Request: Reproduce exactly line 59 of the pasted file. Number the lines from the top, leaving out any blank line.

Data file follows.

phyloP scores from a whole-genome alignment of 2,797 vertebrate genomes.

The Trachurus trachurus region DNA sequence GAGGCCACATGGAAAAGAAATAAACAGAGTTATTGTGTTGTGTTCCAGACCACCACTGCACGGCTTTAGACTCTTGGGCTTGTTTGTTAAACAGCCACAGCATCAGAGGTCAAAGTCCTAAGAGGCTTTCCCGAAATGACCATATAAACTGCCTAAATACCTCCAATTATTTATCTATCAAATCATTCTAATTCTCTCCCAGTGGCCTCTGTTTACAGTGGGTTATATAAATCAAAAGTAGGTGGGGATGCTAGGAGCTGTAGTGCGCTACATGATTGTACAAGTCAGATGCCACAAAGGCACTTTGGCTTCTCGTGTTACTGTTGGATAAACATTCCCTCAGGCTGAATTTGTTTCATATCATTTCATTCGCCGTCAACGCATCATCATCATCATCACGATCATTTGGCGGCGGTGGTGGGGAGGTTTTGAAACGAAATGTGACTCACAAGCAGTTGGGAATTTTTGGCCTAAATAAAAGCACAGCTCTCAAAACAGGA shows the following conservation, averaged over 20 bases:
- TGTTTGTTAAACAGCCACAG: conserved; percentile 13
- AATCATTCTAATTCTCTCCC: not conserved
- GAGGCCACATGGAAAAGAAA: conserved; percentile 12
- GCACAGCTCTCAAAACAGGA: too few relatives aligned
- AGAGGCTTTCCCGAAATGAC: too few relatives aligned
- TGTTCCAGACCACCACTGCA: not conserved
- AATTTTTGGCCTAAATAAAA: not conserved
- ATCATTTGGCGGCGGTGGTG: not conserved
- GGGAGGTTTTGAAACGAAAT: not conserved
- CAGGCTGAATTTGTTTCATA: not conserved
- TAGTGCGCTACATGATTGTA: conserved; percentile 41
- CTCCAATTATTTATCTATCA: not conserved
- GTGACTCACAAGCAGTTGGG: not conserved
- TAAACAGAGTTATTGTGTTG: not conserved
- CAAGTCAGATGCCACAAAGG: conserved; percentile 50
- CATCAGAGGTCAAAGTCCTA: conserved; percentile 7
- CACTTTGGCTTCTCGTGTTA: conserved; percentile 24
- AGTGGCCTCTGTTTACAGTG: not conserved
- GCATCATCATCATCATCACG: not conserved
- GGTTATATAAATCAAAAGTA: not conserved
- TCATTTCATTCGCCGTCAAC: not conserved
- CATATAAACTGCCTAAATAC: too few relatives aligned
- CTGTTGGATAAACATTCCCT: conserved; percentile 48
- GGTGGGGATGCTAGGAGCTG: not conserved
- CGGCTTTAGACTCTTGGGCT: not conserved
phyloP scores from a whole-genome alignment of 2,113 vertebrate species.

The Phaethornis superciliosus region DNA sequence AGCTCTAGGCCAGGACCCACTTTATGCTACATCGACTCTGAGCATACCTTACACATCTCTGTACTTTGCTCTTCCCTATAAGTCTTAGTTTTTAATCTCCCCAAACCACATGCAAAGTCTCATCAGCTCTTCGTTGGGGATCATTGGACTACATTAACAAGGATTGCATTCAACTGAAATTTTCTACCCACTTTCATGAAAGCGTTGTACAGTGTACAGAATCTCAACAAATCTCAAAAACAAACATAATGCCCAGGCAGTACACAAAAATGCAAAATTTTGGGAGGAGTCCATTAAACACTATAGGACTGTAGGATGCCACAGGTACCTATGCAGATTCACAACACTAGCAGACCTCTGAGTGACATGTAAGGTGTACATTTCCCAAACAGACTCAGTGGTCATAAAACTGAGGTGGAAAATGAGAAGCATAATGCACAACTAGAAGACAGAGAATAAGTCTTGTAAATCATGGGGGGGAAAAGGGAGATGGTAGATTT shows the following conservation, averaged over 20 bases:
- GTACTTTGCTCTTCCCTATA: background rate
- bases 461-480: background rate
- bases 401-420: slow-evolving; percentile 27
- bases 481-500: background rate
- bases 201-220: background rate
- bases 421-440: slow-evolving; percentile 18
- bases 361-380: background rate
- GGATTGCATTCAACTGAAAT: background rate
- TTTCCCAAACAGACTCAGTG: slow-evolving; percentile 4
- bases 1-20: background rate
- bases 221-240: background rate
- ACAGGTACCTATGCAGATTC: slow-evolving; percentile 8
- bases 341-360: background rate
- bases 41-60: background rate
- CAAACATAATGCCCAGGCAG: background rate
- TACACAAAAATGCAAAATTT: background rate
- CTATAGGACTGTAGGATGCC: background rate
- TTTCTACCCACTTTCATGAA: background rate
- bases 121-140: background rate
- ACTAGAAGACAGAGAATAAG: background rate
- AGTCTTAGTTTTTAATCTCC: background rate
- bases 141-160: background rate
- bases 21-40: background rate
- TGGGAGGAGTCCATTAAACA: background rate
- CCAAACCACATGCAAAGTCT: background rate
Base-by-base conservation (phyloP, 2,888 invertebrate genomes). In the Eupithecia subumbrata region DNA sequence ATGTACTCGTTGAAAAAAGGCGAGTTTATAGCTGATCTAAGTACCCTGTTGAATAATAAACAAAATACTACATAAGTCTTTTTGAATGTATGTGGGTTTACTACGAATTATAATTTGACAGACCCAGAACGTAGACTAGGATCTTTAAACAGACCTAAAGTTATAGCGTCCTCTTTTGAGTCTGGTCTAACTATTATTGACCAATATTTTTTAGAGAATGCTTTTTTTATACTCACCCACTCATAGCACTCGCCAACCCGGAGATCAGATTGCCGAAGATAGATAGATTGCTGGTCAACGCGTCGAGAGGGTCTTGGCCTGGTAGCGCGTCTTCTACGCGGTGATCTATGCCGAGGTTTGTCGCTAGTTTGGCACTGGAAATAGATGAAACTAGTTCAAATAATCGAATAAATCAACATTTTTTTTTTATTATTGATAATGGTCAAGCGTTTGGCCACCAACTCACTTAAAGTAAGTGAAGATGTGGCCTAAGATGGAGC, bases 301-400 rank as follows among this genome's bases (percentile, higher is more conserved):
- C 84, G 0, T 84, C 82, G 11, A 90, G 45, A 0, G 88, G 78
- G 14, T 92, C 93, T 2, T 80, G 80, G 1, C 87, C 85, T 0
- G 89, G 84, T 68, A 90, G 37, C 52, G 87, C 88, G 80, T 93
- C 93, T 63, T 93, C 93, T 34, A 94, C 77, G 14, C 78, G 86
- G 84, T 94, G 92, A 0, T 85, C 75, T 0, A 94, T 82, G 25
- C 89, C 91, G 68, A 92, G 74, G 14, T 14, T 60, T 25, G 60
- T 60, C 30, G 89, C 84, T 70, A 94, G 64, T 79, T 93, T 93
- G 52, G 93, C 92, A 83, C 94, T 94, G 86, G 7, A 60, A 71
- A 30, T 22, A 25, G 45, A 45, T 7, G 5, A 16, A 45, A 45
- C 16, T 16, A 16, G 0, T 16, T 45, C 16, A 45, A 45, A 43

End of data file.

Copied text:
- C 93, T 63, T 93, C 93, T 34, A 94, C 77, G 14, C 78, G 86